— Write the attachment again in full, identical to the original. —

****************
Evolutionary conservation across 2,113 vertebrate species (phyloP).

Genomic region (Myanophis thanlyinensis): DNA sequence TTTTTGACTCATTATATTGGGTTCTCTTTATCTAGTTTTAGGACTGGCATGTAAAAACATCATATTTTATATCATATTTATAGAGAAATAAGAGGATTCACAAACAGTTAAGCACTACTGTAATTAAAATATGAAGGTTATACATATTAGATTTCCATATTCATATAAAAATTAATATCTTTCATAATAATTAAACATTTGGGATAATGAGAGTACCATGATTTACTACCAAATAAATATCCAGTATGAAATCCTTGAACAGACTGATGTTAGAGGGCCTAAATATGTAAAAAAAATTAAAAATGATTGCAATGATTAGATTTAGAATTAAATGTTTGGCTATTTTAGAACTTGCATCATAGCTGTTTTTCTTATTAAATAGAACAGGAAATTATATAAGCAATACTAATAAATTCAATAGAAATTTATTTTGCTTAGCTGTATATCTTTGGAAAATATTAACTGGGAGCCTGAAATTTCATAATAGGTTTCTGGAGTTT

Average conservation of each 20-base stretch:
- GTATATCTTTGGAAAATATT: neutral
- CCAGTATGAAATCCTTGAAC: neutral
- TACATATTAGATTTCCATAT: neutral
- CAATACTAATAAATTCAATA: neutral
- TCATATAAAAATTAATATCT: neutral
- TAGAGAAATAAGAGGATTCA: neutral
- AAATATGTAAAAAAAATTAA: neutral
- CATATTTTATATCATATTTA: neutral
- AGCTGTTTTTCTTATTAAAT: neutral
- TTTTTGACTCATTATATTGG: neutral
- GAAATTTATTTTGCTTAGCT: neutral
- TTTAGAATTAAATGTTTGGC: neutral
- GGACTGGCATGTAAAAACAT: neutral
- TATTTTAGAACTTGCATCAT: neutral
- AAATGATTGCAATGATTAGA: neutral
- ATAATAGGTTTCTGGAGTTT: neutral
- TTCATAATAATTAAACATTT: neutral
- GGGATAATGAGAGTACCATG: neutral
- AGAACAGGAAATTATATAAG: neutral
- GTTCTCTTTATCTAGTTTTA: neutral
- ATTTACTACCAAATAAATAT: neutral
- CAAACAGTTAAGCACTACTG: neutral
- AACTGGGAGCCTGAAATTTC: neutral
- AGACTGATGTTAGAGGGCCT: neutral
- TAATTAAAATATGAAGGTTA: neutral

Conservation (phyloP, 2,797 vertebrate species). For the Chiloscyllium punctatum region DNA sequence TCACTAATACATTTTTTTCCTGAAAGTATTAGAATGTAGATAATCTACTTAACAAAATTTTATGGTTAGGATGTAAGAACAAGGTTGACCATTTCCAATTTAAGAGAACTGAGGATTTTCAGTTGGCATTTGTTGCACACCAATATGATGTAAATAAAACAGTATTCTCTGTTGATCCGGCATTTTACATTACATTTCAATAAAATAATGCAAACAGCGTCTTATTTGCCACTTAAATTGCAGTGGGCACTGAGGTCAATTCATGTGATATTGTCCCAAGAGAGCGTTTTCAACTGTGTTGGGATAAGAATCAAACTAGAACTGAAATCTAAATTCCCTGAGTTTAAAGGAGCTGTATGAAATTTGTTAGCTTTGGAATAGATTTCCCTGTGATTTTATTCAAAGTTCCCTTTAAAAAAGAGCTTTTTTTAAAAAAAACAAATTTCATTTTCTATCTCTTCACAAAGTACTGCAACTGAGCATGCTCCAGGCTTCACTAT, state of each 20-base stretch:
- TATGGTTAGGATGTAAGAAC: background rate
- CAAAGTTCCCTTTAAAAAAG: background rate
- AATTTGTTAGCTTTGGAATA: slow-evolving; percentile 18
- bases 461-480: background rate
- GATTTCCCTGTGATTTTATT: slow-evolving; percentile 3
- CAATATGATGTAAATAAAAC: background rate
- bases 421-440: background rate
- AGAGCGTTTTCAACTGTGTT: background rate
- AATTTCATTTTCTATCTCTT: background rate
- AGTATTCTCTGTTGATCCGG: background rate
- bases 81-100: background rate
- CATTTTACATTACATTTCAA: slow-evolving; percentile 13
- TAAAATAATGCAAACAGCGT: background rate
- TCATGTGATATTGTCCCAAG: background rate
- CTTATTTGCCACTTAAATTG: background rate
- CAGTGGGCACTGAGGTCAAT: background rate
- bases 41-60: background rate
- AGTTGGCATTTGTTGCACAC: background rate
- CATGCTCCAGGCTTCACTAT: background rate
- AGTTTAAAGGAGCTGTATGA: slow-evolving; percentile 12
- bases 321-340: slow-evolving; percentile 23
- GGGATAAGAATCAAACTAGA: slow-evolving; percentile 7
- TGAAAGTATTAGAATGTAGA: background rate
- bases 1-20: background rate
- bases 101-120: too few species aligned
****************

Evolutionary conservation across 2,113 vertebrate species (phyloP).

Genomic region (Myanophis thanlyinensis): DNA sequence TTTTTGACTCATTATATTGGGTTCTCTTTATCTAGTTTTAGGACTGGCATGTAAAAACATCATATTTTATATCATATTTATAGAGAAATAAGAGGATTCACAAACAGTTAAGCACTACTGTAATTAAAATATGAAGGTTATACATATTAGATTTCCATATTCATATAAAAATTAATATCTTTCATAATAATTAAACATTTGGGATAATGAGAGTACCATGATTTACTACCAAATAAATATCCAGTATGAAATCCTTGAACAGACTGATGTTAGAGGGCCTAAATATGTAAAAAAAATTAAAAATGATTGCAATGATTAGATTTAGAATTAAATGTTTGGCTATTTTAGAACTTGCATCATAGCTGTTTTTCTTATTAAATAGAACAGGAAATTATATAAGCAATACTAATAAATTCAATAGAAATTTATTTTGCTTAGCTGTATATCTTTGGAAAATATTAACTGGGAGCCTGAAATTTCATAATAGGTTTCTGGAGTTT

Average conservation of each 20-base stretch:
- GTATATCTTTGGAAAATATT: neutral
- CCAGTATGAAATCCTTGAAC: neutral
- TACATATTAGATTTCCATAT: neutral
- CAATACTAATAAATTCAATA: neutral
- TCATATAAAAATTAATATCT: neutral
- TAGAGAAATAAGAGGATTCA: neutral
- AAATATGTAAAAAAAATTAA: neutral
- CATATTTTATATCATATTTA: neutral
- AGCTGTTTTTCTTATTAAAT: neutral
- TTTTTGACTCATTATATTGG: neutral
- GAAATTTATTTTGCTTAGCT: neutral
- TTTAGAATTAAATGTTTGGC: neutral
- GGACTGGCATGTAAAAACAT: neutral
- TATTTTAGAACTTGCATCAT: neutral
- AAATGATTGCAATGATTAGA: neutral
- ATAATAGGTTTCTGGAGTTT: neutral
- TTCATAATAATTAAACATTT: neutral
- GGGATAATGAGAGTACCATG: neutral
- AGAACAGGAAATTATATAAG: neutral
- GTTCTCTTTATCTAGTTTTA: neutral
- ATTTACTACCAAATAAATAT: neutral
- CAAACAGTTAAGCACTACTG: neutral
- AACTGGGAGCCTGAAATTTC: neutral
- AGACTGATGTTAGAGGGCCT: neutral
- TAATTAAAATATGAAGGTTA: neutral

Conservation (phyloP, 2,797 vertebrate species). For the Chiloscyllium punctatum region DNA sequence TCACTAATACATTTTTTTCCTGAAAGTATTAGAATGTAGATAATCTACTTAACAAAATTTTATGGTTAGGATGTAAGAACAAGGTTGACCATTTCCAATTTAAGAGAACTGAGGATTTTCAGTTGGCATTTGTTGCACACCAATATGATGTAAATAAAACAGTATTCTCTGTTGATCCGGCATTTTACATTACATTTCAATAAAATAATGCAAACAGCGTCTTATTTGCCACTTAAATTGCAGTGGGCACTGAGGTCAATTCATGTGATATTGTCCCAAGAGAGCGTTTTCAACTGTGTTGGGATAAGAATCAAACTAGAACTGAAATCTAAATTCCCTGAGTTTAAAGGAGCTGTATGAAATTTGTTAGCTTTGGAATAGATTTCCCTGTGATTTTATTCAAAGTTCCCTTTAAAAAAGAGCTTTTTTTAAAAAAAACAAATTTCATTTTCTATCTCTTCACAAAGTACTGCAACTGAGCATGCTCCAGGCTTCACTAT, state of each 20-base stretch:
- TATGGTTAGGATGTAAGAAC: background rate
- CAAAGTTCCCTTTAAAAAAG: background rate
- AATTTGTTAGCTTTGGAATA: slow-evolving; percentile 18
- bases 461-480: background rate
- GATTTCCCTGTGATTTTATT: slow-evolving; percentile 3
- CAATATGATGTAAATAAAAC: background rate
- bases 421-440: background rate
- AGAGCGTTTTCAACTGTGTT: background rate
- AATTTCATTTTCTATCTCTT: background rate
- AGTATTCTCTGTTGATCCGG: background rate
- bases 81-100: background rate
- CATTTTACATTACATTTCAA: slow-evolving; percentile 13
- TAAAATAATGCAAACAGCGT: background rate
- TCATGTGATATTGTCCCAAG: background rate
- CTTATTTGCCACTTAAATTG: background rate
- CAGTGGGCACTGAGGTCAAT: background rate
- bases 41-60: background rate
- AGTTGGCATTTGTTGCACAC: background rate
- CATGCTCCAGGCTTCACTAT: background rate
- AGTTTAAAGGAGCTGTATGA: slow-evolving; percentile 12
- bases 321-340: slow-evolving; percentile 23
- GGGATAAGAATCAAACTAGA: slow-evolving; percentile 7
- TGAAAGTATTAGAATGTAGA: background rate
- bases 1-20: background rate
- bases 101-120: too few species aligned